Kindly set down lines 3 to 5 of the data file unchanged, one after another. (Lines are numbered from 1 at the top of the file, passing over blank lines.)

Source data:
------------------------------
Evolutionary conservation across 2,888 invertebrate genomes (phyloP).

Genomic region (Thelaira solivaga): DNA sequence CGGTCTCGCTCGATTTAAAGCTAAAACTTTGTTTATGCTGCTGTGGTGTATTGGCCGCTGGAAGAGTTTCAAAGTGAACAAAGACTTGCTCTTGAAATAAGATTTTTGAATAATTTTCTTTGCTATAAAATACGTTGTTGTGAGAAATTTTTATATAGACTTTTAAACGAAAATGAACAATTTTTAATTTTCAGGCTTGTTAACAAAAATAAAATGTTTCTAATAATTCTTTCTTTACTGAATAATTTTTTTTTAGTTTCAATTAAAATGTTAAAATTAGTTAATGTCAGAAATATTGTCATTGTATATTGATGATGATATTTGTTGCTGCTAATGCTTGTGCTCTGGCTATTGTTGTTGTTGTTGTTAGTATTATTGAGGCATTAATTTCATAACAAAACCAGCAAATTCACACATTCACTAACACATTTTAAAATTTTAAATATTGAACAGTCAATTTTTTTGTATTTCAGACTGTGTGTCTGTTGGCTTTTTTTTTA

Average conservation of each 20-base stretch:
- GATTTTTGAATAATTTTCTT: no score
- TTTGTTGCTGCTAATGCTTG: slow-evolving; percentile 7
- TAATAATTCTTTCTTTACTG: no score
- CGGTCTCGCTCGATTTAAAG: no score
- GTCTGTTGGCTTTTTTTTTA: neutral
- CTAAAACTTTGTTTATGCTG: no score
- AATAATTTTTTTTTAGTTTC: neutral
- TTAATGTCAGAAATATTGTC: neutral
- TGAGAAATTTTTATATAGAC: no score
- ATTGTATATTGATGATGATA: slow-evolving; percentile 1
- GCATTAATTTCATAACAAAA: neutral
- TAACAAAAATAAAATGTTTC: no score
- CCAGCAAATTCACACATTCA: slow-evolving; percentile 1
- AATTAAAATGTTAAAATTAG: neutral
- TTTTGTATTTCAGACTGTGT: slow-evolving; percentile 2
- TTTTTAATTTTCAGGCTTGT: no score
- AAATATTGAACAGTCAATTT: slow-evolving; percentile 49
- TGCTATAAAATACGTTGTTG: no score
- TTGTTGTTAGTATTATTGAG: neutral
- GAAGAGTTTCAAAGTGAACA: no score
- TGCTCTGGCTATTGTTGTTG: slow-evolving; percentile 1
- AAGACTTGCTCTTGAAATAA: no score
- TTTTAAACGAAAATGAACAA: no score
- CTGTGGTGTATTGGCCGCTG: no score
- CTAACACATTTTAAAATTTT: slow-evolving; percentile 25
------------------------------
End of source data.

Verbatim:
Average conservation of each 20-base stretch:
- GATTTTTGAATAATTTTCTT: no score
- TTTGTTGCTGCTAATGCTTG: slow-evolving; percentile 7